Weekly Snippets From The Melbourne Real Estate Market
CoreLogic, Head of Research, Eliza Owen stated “clearance rates and changes in home values have historically been closely correlated. At face value, the sharp fall in clearance rates implies housing values could follow”.
A new environment has emerged already via COVID-19, with speed, accuracy and great service now more important than ever before, with First Valuation Group acutely aware of the need to support these pillars pre and post COVID-19. The ability to adopt flexible ways of working has allowed First Valuation Group to again lead the industry within the sub $10m commercial valuation sector, with speedy turnarounds having always formed part of our long term core offering.
Current conditions, although challenging at times, has allowed First Valuation Group to dominate its market share through stream lining the valuation remotely.
Market conditions already point to short term pressure of commercial property values in the second half of the 2020 calendar year, more particularly, last quarter .
It will be interesting to see if most financiers will adopt a non-revaluation policy in the second half of the calendar year. In simple terms, it means that if property values start to decline, provided that loan repayments are met and are up to date, there will be no technical defaults or revaluation requirements needed. Interesting times ahead, perhaps.
Market enquiries indicate that most industries are seeing work and KPIs being achieved, with adoption of superior ways of achieving targets in lesser time frames.
The residential real estate market is generally seeing a static level of value, with a disproportionate level of listings. Also increased turnover of activity by intending purchasers. Simply, prices at this stage are holding.
Retail sector is yet to emerge from the lows of commencement of COVID-19. Concern as to rental levels applicable in conjunction with yields adopted poses many issues as to what is a secure tenure post COVID-19, especially in light of an increase in Lessee’s desire to shorten lease terms.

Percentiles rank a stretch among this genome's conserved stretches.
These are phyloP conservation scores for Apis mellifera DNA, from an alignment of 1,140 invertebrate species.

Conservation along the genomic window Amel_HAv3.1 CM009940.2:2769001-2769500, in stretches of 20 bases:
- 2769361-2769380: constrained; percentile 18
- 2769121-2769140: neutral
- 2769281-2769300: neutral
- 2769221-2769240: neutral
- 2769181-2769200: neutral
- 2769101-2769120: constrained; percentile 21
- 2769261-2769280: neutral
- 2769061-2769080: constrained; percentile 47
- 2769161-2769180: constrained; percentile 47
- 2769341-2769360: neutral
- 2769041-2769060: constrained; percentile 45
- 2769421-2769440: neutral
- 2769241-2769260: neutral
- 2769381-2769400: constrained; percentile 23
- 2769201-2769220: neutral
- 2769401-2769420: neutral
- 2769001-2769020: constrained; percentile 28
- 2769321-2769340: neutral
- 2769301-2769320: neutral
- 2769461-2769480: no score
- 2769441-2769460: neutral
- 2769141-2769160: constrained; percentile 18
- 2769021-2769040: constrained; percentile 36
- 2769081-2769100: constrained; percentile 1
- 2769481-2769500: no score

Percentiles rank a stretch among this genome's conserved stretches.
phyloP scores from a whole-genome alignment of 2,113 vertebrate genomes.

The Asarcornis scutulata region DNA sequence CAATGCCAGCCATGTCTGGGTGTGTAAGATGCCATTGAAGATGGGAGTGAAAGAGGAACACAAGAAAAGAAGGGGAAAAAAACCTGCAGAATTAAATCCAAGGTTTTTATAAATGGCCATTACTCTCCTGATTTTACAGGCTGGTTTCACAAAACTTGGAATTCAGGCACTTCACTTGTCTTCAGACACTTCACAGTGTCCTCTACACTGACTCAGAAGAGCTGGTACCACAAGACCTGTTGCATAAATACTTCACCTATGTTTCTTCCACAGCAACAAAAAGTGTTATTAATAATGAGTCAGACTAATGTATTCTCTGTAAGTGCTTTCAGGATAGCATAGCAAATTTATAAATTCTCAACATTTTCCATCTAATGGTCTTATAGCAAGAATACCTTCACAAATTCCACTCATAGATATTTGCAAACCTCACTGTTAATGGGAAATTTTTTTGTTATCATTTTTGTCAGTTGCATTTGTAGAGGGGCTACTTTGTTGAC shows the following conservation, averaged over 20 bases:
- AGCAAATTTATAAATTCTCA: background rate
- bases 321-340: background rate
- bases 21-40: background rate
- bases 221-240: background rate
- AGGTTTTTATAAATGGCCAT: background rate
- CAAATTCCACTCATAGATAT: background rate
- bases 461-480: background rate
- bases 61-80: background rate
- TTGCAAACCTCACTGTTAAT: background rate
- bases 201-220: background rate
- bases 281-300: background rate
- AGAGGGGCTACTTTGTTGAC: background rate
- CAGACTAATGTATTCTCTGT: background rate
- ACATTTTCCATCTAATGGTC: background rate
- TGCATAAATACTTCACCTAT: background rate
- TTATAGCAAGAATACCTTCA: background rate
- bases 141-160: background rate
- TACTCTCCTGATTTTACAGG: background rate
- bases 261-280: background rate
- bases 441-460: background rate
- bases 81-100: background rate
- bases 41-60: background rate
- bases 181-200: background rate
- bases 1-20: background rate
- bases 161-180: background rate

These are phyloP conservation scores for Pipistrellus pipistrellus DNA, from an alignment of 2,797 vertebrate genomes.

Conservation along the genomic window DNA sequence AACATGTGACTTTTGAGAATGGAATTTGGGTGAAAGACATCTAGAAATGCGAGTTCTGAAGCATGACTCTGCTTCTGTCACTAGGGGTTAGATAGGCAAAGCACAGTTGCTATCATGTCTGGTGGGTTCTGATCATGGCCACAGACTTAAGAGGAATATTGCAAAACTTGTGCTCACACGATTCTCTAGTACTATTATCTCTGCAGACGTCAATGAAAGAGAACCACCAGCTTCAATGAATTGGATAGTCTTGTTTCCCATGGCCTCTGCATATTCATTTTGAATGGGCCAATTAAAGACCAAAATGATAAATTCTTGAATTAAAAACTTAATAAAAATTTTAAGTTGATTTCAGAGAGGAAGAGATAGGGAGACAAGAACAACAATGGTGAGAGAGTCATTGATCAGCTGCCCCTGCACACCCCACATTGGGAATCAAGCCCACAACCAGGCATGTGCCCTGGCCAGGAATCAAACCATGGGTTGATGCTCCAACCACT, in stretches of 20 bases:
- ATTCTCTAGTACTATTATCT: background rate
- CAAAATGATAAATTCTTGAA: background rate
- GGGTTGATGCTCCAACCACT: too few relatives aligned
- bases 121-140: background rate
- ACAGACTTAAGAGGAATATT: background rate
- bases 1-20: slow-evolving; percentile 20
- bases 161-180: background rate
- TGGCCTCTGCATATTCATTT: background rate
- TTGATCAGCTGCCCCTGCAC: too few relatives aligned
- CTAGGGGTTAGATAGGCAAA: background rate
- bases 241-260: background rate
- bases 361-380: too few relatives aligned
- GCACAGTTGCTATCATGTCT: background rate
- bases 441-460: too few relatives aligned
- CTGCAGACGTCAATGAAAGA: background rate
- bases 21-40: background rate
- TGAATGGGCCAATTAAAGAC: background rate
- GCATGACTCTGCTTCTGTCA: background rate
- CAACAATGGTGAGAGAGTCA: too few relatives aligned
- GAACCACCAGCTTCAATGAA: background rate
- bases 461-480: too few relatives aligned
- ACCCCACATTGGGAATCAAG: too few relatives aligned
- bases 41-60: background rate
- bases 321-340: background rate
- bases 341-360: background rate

Industrial leasing appears to be holding its ground with no major shift evident in general terms. However, of particular concern are industrial vacancies starting to emerge for the lower end of the market ie. subdivided industrial units in the order of 100 to 300 square metres.
A differentiation in end values becoming more evident from an investor’s viewpoint compared to that of an owner occupier.
Land Tax relief, although mooted as a great idea from the State Government, is yet to gain any traction due to the complexities involved in obtaining the relief.
Based on anecdotal evidence, residential vacancy rates within the Central Business District appear to be increasing with a major culprit being the exodus of international students.
An increased level of interest for small independent office spaces as a result of COVID-19, ie. no shared amenity areas.
Residential property potential purchasers having a “wait and see” mindset, trying to grab a bargain.
Lack of genuine investor enquiry across all commercial markets, with the concern of rental discounts and tenant security.
Commercial and industrial real estate is still within the COVID-19 bubble, and in short, still requiring some form of post pandemic direction. Mooted face rentals to decrease, but how much and again with yields to factor in post COVID-19 world of commercial real estate and viability of businesses and hence occupiers and lease covenants.
For a quiet chat, opinion as to value or any formal valuations and advisory,
please do not hesitate to contact Mark Ruttner on 0411 419 674.